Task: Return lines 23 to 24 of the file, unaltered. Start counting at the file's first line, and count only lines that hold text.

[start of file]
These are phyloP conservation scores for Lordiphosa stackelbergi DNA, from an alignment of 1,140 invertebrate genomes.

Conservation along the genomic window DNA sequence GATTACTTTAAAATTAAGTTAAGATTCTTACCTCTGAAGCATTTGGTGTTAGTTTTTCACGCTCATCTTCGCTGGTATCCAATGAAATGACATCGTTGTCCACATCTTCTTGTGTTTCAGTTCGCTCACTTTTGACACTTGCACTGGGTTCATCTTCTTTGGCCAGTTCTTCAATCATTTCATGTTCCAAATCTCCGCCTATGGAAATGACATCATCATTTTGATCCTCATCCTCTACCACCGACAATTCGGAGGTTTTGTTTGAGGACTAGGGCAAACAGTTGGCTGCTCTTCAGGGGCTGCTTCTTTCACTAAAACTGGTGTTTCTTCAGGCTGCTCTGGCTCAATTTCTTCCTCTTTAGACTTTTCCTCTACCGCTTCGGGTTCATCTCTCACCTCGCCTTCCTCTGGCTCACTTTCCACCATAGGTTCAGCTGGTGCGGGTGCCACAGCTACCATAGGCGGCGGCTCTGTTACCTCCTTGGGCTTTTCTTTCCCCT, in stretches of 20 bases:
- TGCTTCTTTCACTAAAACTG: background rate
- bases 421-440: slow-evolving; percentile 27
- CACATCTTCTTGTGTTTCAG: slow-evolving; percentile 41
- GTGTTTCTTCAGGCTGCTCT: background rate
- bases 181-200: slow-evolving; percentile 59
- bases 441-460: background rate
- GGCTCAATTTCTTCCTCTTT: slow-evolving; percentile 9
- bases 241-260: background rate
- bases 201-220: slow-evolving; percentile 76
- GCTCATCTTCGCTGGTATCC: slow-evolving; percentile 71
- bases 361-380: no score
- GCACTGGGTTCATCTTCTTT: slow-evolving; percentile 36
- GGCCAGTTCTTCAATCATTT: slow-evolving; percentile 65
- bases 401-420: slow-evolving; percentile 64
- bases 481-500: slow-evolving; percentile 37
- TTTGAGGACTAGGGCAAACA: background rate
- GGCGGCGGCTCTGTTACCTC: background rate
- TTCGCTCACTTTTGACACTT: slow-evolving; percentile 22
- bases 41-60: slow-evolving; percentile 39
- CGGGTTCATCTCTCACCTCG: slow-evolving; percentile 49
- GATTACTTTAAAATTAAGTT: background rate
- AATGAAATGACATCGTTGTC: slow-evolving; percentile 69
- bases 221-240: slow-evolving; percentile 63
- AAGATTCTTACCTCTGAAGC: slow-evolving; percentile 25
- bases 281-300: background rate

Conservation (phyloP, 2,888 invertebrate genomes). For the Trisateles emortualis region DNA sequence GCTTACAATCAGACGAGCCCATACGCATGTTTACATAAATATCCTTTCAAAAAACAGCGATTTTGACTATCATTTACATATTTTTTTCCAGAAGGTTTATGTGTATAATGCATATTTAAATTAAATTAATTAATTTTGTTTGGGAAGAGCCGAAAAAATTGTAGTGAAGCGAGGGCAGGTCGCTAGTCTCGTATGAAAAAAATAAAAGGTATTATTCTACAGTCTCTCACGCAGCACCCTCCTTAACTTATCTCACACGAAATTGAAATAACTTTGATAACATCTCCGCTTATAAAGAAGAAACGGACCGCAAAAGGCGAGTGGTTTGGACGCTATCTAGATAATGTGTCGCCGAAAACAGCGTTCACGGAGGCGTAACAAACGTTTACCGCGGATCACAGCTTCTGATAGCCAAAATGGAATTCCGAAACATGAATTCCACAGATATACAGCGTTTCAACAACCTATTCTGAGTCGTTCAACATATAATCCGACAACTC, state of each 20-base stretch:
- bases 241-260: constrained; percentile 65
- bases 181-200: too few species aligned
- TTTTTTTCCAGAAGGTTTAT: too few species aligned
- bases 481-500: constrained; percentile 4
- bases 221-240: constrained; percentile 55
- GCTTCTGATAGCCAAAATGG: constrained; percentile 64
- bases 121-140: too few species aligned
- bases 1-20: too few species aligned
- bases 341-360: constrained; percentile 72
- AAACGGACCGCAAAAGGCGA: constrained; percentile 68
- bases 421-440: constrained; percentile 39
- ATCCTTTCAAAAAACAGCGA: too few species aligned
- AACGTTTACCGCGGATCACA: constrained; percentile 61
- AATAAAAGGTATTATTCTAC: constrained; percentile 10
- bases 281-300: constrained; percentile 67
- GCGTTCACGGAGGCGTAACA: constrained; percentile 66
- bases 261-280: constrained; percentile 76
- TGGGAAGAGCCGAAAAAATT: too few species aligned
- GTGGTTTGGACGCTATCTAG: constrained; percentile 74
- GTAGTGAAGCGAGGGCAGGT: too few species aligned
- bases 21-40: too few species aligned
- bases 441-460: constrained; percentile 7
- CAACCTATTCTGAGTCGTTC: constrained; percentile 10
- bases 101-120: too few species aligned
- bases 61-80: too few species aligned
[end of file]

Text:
- GATTACTTTAAAATTAAGTT: background rate
- AATGAAATGACATCGTTGTC: slow-evolving; percentile 69